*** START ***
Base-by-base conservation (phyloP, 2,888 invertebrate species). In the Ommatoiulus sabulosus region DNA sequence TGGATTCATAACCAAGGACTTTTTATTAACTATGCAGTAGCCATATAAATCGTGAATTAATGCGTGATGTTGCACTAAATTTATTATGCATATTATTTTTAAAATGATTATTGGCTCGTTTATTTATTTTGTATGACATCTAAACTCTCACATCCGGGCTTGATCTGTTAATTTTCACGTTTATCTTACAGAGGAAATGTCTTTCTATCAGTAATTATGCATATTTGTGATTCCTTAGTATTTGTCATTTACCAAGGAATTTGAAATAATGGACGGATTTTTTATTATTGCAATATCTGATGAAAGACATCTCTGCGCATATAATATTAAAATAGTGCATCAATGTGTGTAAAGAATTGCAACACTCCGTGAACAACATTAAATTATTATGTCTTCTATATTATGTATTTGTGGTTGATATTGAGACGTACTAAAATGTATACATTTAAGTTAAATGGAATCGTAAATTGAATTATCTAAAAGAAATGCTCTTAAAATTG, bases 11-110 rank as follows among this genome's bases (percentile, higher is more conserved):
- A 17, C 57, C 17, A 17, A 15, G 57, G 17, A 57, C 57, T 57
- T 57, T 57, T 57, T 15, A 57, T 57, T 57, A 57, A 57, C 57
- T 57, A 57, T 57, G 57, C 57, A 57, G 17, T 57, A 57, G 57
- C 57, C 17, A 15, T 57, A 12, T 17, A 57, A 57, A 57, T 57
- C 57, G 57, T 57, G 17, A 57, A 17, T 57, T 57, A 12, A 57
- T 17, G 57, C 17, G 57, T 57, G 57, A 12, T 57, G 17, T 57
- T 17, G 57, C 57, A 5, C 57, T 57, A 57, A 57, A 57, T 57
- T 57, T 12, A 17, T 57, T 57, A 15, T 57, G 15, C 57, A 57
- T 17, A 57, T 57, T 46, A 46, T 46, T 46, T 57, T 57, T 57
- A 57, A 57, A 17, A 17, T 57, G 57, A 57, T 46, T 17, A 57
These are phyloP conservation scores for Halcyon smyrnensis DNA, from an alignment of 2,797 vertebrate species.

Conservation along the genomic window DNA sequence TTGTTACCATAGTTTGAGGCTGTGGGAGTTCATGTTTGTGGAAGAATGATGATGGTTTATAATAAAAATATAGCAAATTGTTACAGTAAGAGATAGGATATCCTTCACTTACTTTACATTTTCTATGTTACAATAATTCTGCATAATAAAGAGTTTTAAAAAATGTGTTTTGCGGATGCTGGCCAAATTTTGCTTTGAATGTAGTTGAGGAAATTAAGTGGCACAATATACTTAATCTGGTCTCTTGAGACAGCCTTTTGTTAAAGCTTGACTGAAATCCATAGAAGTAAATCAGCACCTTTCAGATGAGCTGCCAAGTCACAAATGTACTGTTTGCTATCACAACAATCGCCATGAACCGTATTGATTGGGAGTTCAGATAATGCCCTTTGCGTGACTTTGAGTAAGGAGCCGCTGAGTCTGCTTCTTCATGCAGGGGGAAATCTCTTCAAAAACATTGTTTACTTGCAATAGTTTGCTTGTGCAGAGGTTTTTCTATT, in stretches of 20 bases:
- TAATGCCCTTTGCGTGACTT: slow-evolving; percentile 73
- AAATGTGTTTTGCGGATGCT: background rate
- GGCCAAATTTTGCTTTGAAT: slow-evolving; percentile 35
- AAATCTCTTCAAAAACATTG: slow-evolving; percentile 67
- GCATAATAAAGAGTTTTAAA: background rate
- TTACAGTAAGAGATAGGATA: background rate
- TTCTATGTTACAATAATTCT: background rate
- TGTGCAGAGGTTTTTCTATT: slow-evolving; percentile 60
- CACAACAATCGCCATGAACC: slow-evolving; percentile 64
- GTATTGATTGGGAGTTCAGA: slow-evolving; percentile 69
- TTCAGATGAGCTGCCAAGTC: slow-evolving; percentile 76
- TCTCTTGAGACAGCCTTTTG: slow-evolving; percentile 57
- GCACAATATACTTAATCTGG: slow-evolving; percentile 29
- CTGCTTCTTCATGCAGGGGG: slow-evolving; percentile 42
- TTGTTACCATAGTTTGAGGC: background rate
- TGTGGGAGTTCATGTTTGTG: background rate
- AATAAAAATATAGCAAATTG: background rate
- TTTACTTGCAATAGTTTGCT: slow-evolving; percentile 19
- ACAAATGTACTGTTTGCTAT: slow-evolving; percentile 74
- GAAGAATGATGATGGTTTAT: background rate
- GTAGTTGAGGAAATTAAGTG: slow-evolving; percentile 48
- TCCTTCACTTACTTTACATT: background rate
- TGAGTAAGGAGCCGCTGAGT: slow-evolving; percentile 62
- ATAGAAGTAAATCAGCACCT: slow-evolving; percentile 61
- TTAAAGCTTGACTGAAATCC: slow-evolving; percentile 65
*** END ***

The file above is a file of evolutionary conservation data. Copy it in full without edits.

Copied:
Base-by-base conservation (phyloP, 2,888 invertebrate species). In the Ommatoiulus sabulosus region DNA sequence TGGATTCATAACCAAGGACTTTTTATTAACTATGCAGTAGCCATATAAATCGTGAATTAATGCGTGATGTTGCACTAAATTTATTATGCATATTATTTTTAAAATGATTATTGGCTCGTTTATTTATTTTGTATGACATCTAAACTCTCACATCCGGGCTTGATCTGTTAATTTTCACGTTTATCTTACAGAGGAAATGTCTTTCTATCAGTAATTATGCATATTTGTGATTCCTTAGTATTTGTCATTTACCAAGGAATTTGAAATAATGGACGGATTTTTTATTATTGCAATATCTGATGAAAGACATCTCTGCGCATATAATATTAAAATAGTGCATCAATGTGTGTAAAGAATTGCAACACTCCGTGAACAACATTAAATTATTATGTCTTCTATATTATGTATTTGTGGTTGATATTGAGACGTACTAAAATGTATACATTTAAGTTAAATGGAATCGTAAATTGAATTATCTAAAAGAAATGCTCTTAAAATTG, bases 11-110 rank as follows among this genome's bases (percentile, higher is more conserved):
- A 17, C 57, C 17, A 17, A 15, G 57, G 17, A 57, C 57, T 57
- T 57, T 57, T 57, T 15, A 57, T 57, T 57, A 57, A 57, C 57
- T 57, A 57, T 57, G 57, C 57, A 57, G 17, T 57, A 57, G 57
- C 57, C 17, A 15, T 57, A 12, T 17, A 57, A 57, A 57, T 57
- C 57, G 57, T 57, G 17, A 57, A 17, T 57, T 57, A 12, A 57
- T 17, G 57, C 17, G 57, T 57, G 57, A 12, T 57, G 17, T 57
- T 17, G 57, C 57, A 5, C 57, T 57, A 57, A 57, A 57, T 57
- T 57, T 12, A 17, T 57, T 57, A 15, T 57, G 15, C 57, A 57
- T 17, A 57, T 57, T 46, A 46, T 46, T 46, T 57, T 57, T 57
- A 57, A 57, A 17, A 17, T 57, G 57, A 57, T 46, T 17, A 57
These are phyloP conservation scores for Halcyon smyrnensis DNA, from an alignment of 2,797 vertebrate species.

Conservation along the genomic window DNA sequence TTGTTACCATAGTTTGAGGCTGTGGGAGTTCATGTTTGTGGAAGAATGATGATGGTTTATAATAAAAATATAGCAAATTGTTACAGTAAGAGATAGGATATCCTTCACTTACTTTACATTTTCTATGTTACAATAATTCTGCATAATAAAGAGTTTTAAAAAATGTGTTTTGCGGATGCTGGCCAAATTTTGCTTTGAATGTAGTTGAGGAAATTAAGTGGCACAATATACTTAATCTGGTCTCTTGAGACAGCCTTTTGTTAAAGCTTGACTGAAATCCATAGAAGTAAATCAGCACCTTTCAGATGAGCTGCCAAGTCACAAATGTACTGTTTGCTATCACAACAATCGCCATGAACCGTATTGATTGGGAGTTCAGATAATGCCCTTTGCGTGACTTTGAGTAAGGAGCCGCTGAGTCTGCTTCTTCATGCAGGGGGAAATCTCTTCAAAAACATTGTTTACTTGCAATAGTTTGCTTGTGCAGAGGTTTTTCTATT, in stretches of 20 bases:
- TAATGCCCTTTGCGTGACTT: slow-evolving; percentile 73
- AAATGTGTTTTGCGGATGCT: background rate
- GGCCAAATTTTGCTTTGAAT: slow-evolving; percentile 35
- AAATCTCTTCAAAAACATTG: slow-evolving; percentile 67
- GCATAATAAAGAGTTTTAAA: background rate
- TTACAGTAAGAGATAGGATA: background rate
- TTCTATGTTACAATAATTCT: background rate
- TGTGCAGAGGTTTTTCTATT: slow-evolving; percentile 60
- CACAACAATCGCCATGAACC: slow-evolving; percentile 64
- GTATTGATTGGGAGTTCAGA: slow-evolving; percentile 69
- TTCAGATGAGCTGCCAAGTC: slow-evolving; percentile 76
- TCTCTTGAGACAGCCTTTTG: slow-evolving; percentile 57
- GCACAATATACTTAATCTGG: slow-evolving; percentile 29
- CTGCTTCTTCATGCAGGGGG: slow-evolving; percentile 42
- TTGTTACCATAGTTTGAGGC: background rate
- TGTGGGAGTTCATGTTTGTG: background rate
- AATAAAAATATAGCAAATTG: background rate
- TTTACTTGCAATAGTTTGCT: slow-evolving; percentile 19
- ACAAATGTACTGTTTGCTAT: slow-evolving; percentile 74
- GAAGAATGATGATGGTTTAT: background rate
- GTAGTTGAGGAAATTAAGTG: slow-evolving; percentile 48
- TCCTTCACTTACTTTACATT: background rate
- TGAGTAAGGAGCCGCTGAGT: slow-evolving; percentile 62
- ATAGAAGTAAATCAGCACCT: slow-evolving; percentile 61
- TTAAAGCTTGACTGAAATCC: slow-evolving; percentile 65